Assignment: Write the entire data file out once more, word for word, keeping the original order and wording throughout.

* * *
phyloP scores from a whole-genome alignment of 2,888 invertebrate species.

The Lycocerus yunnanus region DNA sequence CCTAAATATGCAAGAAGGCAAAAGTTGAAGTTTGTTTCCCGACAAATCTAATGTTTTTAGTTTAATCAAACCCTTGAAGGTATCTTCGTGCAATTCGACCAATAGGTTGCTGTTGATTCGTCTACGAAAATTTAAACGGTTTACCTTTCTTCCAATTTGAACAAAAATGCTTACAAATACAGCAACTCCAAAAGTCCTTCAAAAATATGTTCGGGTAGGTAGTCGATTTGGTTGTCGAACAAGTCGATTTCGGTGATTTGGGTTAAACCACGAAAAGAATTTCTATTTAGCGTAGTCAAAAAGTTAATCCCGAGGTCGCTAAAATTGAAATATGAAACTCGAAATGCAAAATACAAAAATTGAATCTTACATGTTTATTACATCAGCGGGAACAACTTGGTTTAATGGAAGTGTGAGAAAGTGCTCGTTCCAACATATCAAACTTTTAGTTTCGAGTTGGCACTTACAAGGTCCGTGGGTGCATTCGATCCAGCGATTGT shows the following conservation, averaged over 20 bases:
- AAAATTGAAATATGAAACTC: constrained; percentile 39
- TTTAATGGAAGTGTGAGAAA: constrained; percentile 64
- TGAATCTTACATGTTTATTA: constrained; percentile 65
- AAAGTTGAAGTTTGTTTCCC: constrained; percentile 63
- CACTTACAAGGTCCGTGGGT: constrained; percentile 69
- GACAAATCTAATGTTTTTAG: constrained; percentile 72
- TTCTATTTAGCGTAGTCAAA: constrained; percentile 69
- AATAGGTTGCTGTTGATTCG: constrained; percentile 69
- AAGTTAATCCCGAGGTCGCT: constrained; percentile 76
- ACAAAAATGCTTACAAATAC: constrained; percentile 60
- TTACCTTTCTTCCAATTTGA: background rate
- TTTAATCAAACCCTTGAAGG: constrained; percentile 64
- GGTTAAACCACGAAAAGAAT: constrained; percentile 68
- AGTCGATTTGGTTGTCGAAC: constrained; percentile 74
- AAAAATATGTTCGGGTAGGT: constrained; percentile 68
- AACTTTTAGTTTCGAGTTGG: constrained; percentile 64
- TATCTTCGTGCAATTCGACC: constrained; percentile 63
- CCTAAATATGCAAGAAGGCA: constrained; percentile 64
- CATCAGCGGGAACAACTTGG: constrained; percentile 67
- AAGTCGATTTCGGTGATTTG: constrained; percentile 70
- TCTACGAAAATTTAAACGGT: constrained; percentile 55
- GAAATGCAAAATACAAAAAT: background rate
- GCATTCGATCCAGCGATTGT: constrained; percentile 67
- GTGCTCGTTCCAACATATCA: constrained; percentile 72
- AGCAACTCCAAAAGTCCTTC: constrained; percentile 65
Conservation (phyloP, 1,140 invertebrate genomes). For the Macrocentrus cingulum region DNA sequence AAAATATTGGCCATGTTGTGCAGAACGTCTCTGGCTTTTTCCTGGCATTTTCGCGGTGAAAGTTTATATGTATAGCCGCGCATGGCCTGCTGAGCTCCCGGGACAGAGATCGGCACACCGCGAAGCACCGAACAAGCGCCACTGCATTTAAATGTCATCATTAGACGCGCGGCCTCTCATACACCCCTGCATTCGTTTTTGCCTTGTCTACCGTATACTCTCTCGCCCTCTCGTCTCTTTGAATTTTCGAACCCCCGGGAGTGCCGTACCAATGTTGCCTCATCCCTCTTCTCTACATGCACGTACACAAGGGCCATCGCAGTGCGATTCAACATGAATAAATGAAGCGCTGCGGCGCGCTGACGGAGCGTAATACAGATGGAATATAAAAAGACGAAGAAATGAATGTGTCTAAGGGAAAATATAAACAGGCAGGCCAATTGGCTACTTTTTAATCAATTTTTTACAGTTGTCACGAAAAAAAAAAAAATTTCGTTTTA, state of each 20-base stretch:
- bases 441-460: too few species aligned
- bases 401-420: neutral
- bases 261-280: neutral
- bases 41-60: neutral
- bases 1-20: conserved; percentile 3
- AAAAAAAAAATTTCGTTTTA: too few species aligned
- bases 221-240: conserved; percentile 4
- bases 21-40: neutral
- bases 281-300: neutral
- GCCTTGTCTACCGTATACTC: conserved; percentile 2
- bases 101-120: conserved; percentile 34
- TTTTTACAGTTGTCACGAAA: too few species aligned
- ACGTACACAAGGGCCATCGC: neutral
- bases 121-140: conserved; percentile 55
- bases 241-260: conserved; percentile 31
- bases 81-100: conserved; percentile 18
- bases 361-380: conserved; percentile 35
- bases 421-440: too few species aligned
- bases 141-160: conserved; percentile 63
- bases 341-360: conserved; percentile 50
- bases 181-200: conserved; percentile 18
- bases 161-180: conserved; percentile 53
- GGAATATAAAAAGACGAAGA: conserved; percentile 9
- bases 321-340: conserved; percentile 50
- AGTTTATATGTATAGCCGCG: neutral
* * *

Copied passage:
phyloP scores from a whole-genome alignment of 2,888 invertebrate species.

The Lycocerus yunnanus region DNA sequence CCTAAATATGCAAGAAGGCAAAAGTTGAAGTTTGTTTCCCGACAAATCTAATGTTTTTAGTTTAATCAAACCCTTGAAGGTATCTTCGTGCAATTCGACCAATAGGTTGCTGTTGATTCGTCTACGAAAATTTAAACGGTTTACCTTTCTTCCAATTTGAACAAAAATGCTTACAAATACAGCAACTCCAAAAGTCCTTCAAAAATATGTTCGGGTAGGTAGTCGATTTGGTTGTCGAACAAGTCGATTTCGGTGATTTGGGTTAAACCACGAAAAGAATTTCTATTTAGCGTAGTCAAAAAGTTAATCCCGAGGTCGCTAAAATTGAAATATGAAACTCGAAATGCAAAATACAAAAATTGAATCTTACATGTTTATTACATCAGCGGGAACAACTTGGTTTAATGGAAGTGTGAGAAAGTGCTCGTTCCAACATATCAAACTTTTAGTTTCGAGTTGGCACTTACAAGGTCCGTGGGTGCATTCGATCCAGCGATTGT shows the following conservation, averaged over 20 bases:
- AAAATTGAAATATGAAACTC: constrained; percentile 39
- TTTAATGGAAGTGTGAGAAA: constrained; percentile 64
- TGAATCTTACATGTTTATTA: constrained; percentile 65
- AAAGTTGAAGTTTGTTTCCC: constrained; percentile 63
- CACTTACAAGGTCCGTGGGT: constrained; percentile 69
- GACAAATCTAATGTTTTTAG: constrained; percentile 72
- TTCTATTTAGCGTAGTCAAA: constrained; percentile 69
- AATAGGTTGCTGTTGATTCG: constrained; percentile 69
- AAGTTAATCCCGAGGTCGCT: constrained; percentile 76
- ACAAAAATGCTTACAAATAC: constrained; percentile 60
- TTACCTTTCTTCCAATTTGA: background rate
- TTTAATCAAACCCTTGAAGG: constrained; percentile 64
- GGTTAAACCACGAAAAGAAT: constrained; percentile 68
- AGTCGATTTGGTTGTCGAAC: constrained; percentile 74
- AAAAATATGTTCGGGTAGGT: constrained; percentile 68
- AACTTTTAGTTTCGAGTTGG: constrained; percentile 64
- TATCTTCGTGCAATTCGACC: constrained; percentile 63
- CCTAAATATGCAAGAAGGCA: constrained; percentile 64
- CATCAGCGGGAACAACTTGG: constrained; percentile 67
- AAGTCGATTTCGGTGATTTG: constrained; percentile 70
- TCTACGAAAATTTAAACGGT: constrained; percentile 55
- GAAATGCAAAATACAAAAAT: background rate
- GCATTCGATCCAGCGATTGT: constrained; percentile 67
- GTGCTCGTTCCAACATATCA: constrained; percentile 72
- AGCAACTCCAAAAGTCCTTC: constrained; percentile 65
Conservation (phyloP, 1,140 invertebrate genomes). For the Macrocentrus cingulum region DNA sequence AAAATATTGGCCATGTTGTGCAGAACGTCTCTGGCTTTTTCCTGGCATTTTCGCGGTGAAAGTTTATATGTATAGCCGCGCATGGCCTGCTGAGCTCCCGGGACAGAGATCGGCACACCGCGAAGCACCGAACAAGCGCCACTGCATTTAAATGTCATCATTAGACGCGCGGCCTCTCATACACCCCTGCATTCGTTTTTGCCTTGTCTACCGTATACTCTCTCGCCCTCTCGTCTCTTTGAATTTTCGAACCCCCGGGAGTGCCGTACCAATGTTGCCTCATCCCTCTTCTCTACATGCACGTACACAAGGGCCATCGCAGTGCGATTCAACATGAATAAATGAAGCGCTGCGGCGCGCTGACGGAGCGTAATACAGATGGAATATAAAAAGACGAAGAAATGAATGTGTCTAAGGGAAAATATAAACAGGCAGGCCAATTGGCTACTTTTTAATCAATTTTTTACAGTTGTCACGAAAAAAAAAAAAATTTCGTTTTA, state of each 20-base stretch:
- bases 441-460: too few species aligned
- bases 401-420: neutral
- bases 261-280: neutral
- bases 41-60: neutral
- bases 1-20: conserved; percentile 3
- AAAAAAAAAATTTCGTTTTA: too few species aligned
- bases 221-240: conserved; percentile 4
- bases 21-40: neutral
- bases 281-300: neutral
- GCCTTGTCTACCGTATACTC: conserved; percentile 2
- bases 101-120: conserved; percentile 34
- TTTTTACAGTTGTCACGAAA: too few species aligned
- ACGTACACAAGGGCCATCGC: neutral
- bases 121-140: conserved; percentile 55
- bases 241-260: conserved; percentile 31
- bases 81-100: conserved; percentile 18
- bases 361-380: conserved; percentile 35
- bases 421-440: too few species aligned
- bases 141-160: conserved; percentile 63
- bases 341-360: conserved; percentile 50
- bases 181-200: conserved; percentile 18
- bases 161-180: conserved; percentile 53
- GGAATATAAAAAGACGAAGA: conserved; percentile 9
- bases 321-340: conserved; percentile 50
- AGTTTATATGTATAGCCGCG: neutral